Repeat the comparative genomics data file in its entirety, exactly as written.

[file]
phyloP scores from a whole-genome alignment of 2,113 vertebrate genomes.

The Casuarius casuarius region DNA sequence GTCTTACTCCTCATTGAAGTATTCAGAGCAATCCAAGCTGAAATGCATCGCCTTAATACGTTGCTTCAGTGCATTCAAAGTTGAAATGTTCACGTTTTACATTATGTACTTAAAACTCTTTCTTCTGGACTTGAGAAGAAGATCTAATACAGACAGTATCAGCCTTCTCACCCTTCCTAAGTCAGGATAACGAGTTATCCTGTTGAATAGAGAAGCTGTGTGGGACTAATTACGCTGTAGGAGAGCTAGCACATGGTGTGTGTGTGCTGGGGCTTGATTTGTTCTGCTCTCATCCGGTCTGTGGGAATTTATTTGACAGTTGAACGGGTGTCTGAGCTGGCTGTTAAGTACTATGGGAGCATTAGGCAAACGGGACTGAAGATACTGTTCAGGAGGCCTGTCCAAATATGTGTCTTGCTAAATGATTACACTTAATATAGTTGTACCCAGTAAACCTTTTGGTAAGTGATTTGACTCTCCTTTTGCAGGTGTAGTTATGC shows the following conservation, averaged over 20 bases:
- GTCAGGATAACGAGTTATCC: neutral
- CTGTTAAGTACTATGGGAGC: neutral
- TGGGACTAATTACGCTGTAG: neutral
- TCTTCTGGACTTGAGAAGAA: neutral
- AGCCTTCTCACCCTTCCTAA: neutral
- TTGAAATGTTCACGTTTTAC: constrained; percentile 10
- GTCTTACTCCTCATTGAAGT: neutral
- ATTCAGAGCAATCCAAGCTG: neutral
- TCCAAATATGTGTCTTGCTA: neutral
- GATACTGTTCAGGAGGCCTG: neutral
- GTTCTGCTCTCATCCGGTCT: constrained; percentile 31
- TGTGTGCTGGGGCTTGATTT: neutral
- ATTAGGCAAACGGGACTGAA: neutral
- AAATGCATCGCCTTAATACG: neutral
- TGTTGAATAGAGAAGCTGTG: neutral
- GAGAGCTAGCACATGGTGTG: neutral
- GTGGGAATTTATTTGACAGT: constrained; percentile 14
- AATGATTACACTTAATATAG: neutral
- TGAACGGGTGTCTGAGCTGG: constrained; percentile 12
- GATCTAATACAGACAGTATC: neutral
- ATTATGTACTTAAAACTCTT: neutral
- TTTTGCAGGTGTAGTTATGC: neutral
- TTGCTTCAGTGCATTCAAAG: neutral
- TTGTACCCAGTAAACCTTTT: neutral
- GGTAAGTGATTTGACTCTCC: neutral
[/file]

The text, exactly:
phyloP scores from a whole-genome alignment of 2,113 vertebrate genomes.

The Casuarius casuarius region DNA sequence GTCTTACTCCTCATTGAAGTATTCAGAGCAATCCAAGCTGAAATGCATCGCCTTAATACGTTGCTTCAGTGCATTCAAAGTTGAAATGTTCACGTTTTACATTATGTACTTAAAACTCTTTCTTCTGGACTTGAGAAGAAGATCTAATACAGACAGTATCAGCCTTCTCACCCTTCCTAAGTCAGGATAACGAGTTATCCTGTTGAATAGAGAAGCTGTGTGGGACTAATTACGCTGTAGGAGAGCTAGCACATGGTGTGTGTGTGCTGGGGCTTGATTTGTTCTGCTCTCATCCGGTCTGTGGGAATTTATTTGACAGTTGAACGGGTGTCTGAGCTGGCTGTTAAGTACTATGGGAGCATTAGGCAAACGGGACTGAAGATACTGTTCAGGAGGCCTGTCCAAATATGTGTCTTGCTAAATGATTACACTTAATATAGTTGTACCCAGTAAACCTTTTGGTAAGTGATTTGACTCTCCTTTTGCAGGTGTAGTTATGC shows the following conservation, averaged over 20 bases:
- GTCAGGATAACGAGTTATCC: neutral
- CTGTTAAGTACTATGGGAGC: neutral
- TGGGACTAATTACGCTGTAG: neutral
- TCTTCTGGACTTGAGAAGAA: neutral
- AGCCTTCTCACCCTTCCTAA: neutral
- TTGAAATGTTCACGTTTTAC: constrained; percentile 10
- GTCTTACTCCTCATTGAAGT: neutral
- ATTCAGAGCAATCCAAGCTG: neutral
- TCCAAATATGTGTCTTGCTA: neutral
- GATACTGTTCAGGAGGCCTG: neutral
- GTTCTGCTCTCATCCGGTCT: constrained; percentile 31
- TGTGTGCTGGGGCTTGATTT: neutral
- ATTAGGCAAACGGGACTGAA: neutral
- AAATGCATCGCCTTAATACG: neutral
- TGTTGAATAGAGAAGCTGTG: neutral
- GAGAGCTAGCACATGGTGTG: neutral
- GTGGGAATTTATTTGACAGT: constrained; percentile 14
- AATGATTACACTTAATATAG: neutral
- TGAACGGGTGTCTGAGCTGG: constrained; percentile 12
- GATCTAATACAGACAGTATC: neutral
- ATTATGTACTTAAAACTCTT: neutral
- TTTTGCAGGTGTAGTTATGC: neutral
- TTGCTTCAGTGCATTCAAAG: neutral
- TTGTACCCAGTAAACCTTTT: neutral
- GGTAAGTGATTTGACTCTCC: neutral